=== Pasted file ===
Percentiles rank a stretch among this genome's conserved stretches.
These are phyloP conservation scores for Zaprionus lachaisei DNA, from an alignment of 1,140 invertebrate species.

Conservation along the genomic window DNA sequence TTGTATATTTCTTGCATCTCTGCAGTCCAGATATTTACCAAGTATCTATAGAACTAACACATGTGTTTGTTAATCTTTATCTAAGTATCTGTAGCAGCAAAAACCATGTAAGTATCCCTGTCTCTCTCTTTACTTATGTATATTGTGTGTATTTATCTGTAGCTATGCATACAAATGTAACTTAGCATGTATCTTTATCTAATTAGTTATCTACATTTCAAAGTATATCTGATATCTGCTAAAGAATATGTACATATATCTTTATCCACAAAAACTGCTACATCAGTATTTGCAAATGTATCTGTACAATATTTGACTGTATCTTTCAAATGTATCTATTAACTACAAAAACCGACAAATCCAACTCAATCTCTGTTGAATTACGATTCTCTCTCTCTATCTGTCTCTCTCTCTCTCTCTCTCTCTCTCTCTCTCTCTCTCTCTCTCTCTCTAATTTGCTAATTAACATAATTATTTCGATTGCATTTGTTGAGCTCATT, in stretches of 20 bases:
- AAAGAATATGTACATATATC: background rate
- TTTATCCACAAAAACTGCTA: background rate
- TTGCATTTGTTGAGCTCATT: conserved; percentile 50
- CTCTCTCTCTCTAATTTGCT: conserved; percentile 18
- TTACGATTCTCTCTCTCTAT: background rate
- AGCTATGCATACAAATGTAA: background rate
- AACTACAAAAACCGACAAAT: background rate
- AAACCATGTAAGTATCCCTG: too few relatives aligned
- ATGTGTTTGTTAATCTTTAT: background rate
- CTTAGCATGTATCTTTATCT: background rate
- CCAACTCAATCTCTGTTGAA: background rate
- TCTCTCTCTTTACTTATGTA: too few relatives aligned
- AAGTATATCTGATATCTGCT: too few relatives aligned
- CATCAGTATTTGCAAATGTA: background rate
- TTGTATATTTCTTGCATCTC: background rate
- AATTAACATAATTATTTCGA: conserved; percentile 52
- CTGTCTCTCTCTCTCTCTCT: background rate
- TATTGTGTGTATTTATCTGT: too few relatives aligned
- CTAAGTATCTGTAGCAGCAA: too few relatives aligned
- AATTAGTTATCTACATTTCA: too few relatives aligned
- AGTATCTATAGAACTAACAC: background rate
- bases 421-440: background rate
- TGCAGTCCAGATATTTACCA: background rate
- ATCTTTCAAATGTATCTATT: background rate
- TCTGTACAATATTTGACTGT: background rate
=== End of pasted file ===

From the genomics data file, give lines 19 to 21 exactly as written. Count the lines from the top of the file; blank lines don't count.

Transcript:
- AATTAACATAATTATTTCGA: conserved; percentile 52
- CTGTCTCTCTCTCTCTCTCT: background rate
- TATTGTGTGTATTTATCTGT: too few relatives aligned